A clear majority of Thai referendum voters have backed a draft constitution written by an army-appointed committee.
Unofficial tallies show that 61.45% voted in favor.
The military threw out the old constitution when it took power in 2014, after months of political instability and sporadic violence.
Supporters of the new document say it will restore stability, but critics say it will entrench military control.
In a low turnout, voters also supported a second measure on the ballot, which proposes that the appointed senate should be involved in selecting a prime minister.
Campaigning against the draft in the run-up to the referendum was banned and dozens of people were detained. Thailand’s biggest political parties rejected the constitution.
About 200,000 police officers were deployed to maintain order and there were no reports of protests.
Independent observer groups had requested accreditation to monitor the vote, but this was not granted by the election commission.
The military government took a gamble in holding this referendum. Its performance in the two years since it seized power has been muddled, the economy is in poor shape and the government it ousted was led by a popular party which had won every election held in the past 15 years.
The gamble paid off. Despite strong warnings from human rights groups and prominent politicians about the undemocratic character of the new constitution, a clear majority of those who voted approved it.
But turnout was low, and the repressive climate which preceded the referendum, when campaigning against the charter was banned, will undermine the legitimacy of the result for many Thais.
The military now plans to hold a general election by the end of next year. Under the new voting system, this is likely to produce a weak coalition administration. And a wholly-appointed Senate and other unelected bodies will be given a decisive say over Thai politics, in what might best be described as a guided democracy.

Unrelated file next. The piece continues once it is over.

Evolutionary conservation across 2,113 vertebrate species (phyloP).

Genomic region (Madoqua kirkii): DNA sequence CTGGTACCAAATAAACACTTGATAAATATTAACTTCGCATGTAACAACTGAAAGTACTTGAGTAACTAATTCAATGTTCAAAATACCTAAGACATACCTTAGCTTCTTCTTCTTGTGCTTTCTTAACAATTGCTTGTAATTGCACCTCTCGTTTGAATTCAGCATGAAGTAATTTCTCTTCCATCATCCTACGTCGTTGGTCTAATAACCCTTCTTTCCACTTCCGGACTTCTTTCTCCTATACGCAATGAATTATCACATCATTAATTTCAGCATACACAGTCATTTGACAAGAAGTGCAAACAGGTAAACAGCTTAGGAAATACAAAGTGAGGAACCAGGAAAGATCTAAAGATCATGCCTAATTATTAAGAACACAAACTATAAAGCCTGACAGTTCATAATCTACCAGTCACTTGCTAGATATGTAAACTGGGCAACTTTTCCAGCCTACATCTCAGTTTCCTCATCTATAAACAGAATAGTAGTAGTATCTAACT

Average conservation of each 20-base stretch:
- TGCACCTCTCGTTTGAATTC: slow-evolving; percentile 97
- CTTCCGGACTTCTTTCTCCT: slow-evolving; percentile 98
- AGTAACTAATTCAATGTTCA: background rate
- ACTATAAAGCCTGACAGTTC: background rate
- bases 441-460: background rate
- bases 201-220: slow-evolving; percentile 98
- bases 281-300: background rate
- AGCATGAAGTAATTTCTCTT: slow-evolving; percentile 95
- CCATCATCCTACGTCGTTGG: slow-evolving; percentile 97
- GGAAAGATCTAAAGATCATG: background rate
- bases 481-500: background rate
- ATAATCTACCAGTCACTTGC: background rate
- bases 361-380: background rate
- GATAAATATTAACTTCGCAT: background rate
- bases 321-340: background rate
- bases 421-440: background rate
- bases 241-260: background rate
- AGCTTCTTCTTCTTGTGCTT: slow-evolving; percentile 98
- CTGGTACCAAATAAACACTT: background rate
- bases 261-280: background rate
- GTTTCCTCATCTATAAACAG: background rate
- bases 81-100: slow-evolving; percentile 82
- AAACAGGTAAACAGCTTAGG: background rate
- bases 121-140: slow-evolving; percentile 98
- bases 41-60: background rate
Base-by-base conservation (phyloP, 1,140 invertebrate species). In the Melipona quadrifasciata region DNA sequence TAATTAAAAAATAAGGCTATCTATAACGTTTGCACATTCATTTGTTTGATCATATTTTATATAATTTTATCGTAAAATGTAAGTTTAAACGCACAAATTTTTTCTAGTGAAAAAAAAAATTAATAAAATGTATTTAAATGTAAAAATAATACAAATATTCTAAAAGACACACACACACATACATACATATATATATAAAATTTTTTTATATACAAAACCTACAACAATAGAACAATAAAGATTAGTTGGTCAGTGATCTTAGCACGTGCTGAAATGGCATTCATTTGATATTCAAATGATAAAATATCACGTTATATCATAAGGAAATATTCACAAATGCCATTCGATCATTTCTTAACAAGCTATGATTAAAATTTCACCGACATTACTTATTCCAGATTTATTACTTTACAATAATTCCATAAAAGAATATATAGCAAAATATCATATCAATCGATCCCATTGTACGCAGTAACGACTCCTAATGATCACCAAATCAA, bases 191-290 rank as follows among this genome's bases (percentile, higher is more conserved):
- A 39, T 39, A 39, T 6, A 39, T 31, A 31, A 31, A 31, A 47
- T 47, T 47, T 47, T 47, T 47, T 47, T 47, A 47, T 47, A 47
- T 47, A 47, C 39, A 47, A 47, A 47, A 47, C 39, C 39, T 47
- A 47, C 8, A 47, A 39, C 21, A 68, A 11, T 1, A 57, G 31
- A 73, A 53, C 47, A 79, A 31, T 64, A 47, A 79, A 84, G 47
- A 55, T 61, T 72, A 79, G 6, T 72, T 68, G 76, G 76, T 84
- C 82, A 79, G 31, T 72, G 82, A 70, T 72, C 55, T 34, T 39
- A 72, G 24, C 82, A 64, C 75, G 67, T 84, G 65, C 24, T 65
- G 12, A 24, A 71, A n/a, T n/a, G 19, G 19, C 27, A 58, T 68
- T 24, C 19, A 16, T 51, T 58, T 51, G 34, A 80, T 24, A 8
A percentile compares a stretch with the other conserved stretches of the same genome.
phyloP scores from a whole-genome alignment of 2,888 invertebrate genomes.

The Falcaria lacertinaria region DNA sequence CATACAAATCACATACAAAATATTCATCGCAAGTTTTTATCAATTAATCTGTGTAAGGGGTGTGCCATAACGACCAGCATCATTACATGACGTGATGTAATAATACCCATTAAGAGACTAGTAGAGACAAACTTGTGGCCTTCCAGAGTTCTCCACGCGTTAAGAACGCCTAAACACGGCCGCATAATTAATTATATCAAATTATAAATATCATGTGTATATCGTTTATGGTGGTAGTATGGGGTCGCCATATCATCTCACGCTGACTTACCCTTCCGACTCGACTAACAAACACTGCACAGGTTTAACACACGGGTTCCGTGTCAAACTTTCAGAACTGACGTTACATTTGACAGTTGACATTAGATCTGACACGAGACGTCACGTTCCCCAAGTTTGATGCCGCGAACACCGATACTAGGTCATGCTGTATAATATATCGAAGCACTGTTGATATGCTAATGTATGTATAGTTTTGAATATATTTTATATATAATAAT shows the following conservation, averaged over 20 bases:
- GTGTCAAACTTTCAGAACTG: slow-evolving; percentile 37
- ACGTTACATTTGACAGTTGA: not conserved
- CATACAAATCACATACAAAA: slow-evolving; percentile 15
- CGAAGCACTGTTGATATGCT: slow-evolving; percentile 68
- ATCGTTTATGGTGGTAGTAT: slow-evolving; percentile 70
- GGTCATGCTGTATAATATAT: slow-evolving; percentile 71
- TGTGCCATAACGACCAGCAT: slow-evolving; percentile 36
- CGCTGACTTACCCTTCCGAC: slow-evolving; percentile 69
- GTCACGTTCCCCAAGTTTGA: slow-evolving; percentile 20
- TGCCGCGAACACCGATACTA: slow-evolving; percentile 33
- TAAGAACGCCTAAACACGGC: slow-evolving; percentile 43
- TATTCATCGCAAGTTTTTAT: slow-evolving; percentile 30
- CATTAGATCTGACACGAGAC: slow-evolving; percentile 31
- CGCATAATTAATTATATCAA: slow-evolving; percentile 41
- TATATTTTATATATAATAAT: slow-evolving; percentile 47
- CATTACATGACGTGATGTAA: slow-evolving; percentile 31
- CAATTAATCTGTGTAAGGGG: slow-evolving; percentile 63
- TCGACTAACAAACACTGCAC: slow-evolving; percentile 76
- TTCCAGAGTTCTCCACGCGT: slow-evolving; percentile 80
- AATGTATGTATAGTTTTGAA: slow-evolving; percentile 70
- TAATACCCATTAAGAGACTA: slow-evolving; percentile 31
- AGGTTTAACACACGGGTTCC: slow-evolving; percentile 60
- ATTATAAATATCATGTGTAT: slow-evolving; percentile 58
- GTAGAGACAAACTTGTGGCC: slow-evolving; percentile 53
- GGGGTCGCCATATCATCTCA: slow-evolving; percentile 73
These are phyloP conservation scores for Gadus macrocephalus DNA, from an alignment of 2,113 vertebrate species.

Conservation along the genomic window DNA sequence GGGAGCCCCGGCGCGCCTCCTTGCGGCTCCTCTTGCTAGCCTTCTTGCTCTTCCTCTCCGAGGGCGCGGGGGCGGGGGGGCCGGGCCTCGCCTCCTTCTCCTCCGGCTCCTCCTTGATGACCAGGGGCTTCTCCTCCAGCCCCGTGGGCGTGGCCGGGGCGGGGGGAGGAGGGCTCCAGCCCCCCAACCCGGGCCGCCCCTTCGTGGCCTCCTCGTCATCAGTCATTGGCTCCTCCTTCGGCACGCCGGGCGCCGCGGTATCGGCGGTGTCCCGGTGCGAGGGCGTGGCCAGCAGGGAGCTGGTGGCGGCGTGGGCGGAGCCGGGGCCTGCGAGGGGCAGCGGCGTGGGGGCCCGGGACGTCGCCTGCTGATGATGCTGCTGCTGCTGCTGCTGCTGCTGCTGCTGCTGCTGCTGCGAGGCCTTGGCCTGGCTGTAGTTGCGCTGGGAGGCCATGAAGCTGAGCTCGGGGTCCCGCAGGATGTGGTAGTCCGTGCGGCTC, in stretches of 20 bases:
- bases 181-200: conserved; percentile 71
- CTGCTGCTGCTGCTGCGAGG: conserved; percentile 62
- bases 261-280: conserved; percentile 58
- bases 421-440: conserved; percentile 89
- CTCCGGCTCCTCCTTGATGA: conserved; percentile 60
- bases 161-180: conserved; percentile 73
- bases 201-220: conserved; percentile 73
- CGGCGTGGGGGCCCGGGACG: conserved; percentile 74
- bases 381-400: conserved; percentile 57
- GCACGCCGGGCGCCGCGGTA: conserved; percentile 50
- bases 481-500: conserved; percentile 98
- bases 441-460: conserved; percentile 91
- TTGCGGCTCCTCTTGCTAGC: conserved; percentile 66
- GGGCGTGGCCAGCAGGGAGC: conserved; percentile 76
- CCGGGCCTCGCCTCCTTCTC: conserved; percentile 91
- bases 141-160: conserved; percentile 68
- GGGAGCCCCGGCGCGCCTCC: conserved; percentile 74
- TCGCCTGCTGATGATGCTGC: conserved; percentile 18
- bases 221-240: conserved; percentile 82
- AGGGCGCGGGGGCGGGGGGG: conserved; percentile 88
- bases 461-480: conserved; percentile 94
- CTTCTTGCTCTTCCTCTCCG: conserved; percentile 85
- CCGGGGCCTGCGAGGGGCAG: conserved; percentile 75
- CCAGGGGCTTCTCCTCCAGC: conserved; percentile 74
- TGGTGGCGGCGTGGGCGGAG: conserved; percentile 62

What were Thais voting on?
The 50 million eligible voters were asked to answer yes or no to the question: Do you accept the draft constitution? They were also asked a supplementary question, whether or not the appointed senate should be allowed to join the lower house in selecting a prime minister.
The draft will now become the constitution, enhancing the military government’s legitimacy in the run-up to an election which Mr Prayuth, who led the 2014 coup, has promised will happen next year.
What are the key changes?
The military argues that corrupt politicians are to blame for the last decade of instability and divisive politics.
Made public in March, the draft proposes a voting system which would make it difficult for a single political party to win a majority of seats in the lower house.
One of the most controversial clauses calls for the 250-seat senate to be fully appointed by the military government.
Before the coup, just over half of the upper house seats were directly elected and the rest were appointed.
The change means military-appointed lawmakers will have a decisive say in the likely event that no party holds a majority in the lower house, or National Assembly of Thailand.
Why is this happening?
Thailand has had more than a decade of fractured politics and instability that has sometimes spilled over into violence.
In this time, parties linked to former Prime Minister Thaksin Shinawatra have won every election, but their governments have all been ousted either by court rulings or military coups.
Mr Thaksin fled into self-imposed exile in 2008 to escape a criminal charge of abusing his power, for which he was later convicted in absentia.
His sister, Yingluck Shinawatra, became prime minister in 2011 but was forced to resign by the Constitutional Court just days before the military took power. She was banned from politics for five years in January 2015 after a military-appointed court found her guilty of mismanaging a rice scheme.
“I’m happy that I could still exercise my rights as a [Thai] person,” she said, after voting on Sunday.